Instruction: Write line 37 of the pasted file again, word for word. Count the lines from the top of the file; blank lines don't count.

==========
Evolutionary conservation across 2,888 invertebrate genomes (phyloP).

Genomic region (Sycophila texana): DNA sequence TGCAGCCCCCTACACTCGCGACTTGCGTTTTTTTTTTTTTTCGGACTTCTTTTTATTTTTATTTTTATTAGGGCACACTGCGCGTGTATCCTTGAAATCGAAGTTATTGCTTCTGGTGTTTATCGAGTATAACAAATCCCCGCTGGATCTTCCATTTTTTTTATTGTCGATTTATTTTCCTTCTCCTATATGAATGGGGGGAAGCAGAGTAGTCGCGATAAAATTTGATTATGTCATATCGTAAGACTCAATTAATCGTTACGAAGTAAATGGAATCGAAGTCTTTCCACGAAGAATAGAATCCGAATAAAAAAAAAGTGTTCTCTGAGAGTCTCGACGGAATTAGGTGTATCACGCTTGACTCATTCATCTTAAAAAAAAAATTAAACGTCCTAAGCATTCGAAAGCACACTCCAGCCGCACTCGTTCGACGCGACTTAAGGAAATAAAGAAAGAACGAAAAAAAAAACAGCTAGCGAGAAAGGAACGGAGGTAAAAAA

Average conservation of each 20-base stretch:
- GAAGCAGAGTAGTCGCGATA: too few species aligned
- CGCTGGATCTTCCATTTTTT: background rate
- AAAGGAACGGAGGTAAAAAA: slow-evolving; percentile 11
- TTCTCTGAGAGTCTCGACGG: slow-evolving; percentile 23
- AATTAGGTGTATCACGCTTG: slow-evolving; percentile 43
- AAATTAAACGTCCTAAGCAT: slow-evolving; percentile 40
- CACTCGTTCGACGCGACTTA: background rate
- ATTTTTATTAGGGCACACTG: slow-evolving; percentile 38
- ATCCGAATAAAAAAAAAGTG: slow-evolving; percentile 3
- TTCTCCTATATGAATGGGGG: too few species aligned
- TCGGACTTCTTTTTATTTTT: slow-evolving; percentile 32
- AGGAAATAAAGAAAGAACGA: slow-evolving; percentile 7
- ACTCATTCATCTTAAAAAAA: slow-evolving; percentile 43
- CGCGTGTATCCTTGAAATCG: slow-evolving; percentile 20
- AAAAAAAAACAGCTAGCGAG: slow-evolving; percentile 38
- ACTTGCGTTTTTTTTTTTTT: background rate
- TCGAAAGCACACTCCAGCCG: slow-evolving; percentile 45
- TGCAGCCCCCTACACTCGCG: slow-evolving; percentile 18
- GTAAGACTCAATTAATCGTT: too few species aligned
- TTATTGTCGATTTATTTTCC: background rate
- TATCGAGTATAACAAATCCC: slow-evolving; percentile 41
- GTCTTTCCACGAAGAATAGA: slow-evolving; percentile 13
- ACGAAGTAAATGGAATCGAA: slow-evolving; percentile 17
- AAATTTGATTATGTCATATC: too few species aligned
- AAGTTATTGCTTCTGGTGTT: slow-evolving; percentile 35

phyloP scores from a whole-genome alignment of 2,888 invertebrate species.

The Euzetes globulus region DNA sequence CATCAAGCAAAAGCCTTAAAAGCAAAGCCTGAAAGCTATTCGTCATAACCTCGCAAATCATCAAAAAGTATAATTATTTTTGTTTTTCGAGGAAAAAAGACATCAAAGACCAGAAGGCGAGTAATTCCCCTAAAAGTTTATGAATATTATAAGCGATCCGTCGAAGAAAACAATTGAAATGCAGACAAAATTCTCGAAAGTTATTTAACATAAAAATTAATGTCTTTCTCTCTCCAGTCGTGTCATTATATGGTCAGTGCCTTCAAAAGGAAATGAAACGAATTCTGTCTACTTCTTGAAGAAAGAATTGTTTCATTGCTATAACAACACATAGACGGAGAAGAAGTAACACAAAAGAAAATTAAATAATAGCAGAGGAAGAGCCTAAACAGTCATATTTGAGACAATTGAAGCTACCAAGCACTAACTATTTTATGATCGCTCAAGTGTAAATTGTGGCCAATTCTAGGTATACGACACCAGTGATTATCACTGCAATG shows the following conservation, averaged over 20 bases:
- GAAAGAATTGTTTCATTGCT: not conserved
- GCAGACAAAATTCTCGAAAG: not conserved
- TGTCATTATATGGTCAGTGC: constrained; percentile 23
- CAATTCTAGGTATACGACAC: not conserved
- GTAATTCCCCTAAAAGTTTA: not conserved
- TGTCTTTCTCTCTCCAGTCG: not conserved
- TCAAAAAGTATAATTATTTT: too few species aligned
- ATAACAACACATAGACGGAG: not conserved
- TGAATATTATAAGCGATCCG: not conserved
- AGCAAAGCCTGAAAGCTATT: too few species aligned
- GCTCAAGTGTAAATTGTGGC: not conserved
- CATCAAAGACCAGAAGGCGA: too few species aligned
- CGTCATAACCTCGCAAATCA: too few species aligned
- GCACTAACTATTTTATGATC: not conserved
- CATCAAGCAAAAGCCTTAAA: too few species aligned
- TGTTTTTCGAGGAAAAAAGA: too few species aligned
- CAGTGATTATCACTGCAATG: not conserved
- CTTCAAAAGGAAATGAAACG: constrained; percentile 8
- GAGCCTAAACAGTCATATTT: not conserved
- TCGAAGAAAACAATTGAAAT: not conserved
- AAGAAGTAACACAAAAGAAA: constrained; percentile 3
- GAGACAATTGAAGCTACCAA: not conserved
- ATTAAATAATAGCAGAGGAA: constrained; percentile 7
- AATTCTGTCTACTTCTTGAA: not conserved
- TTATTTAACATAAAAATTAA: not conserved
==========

- TCAAAAAGTATAATTATTTT: too few species aligned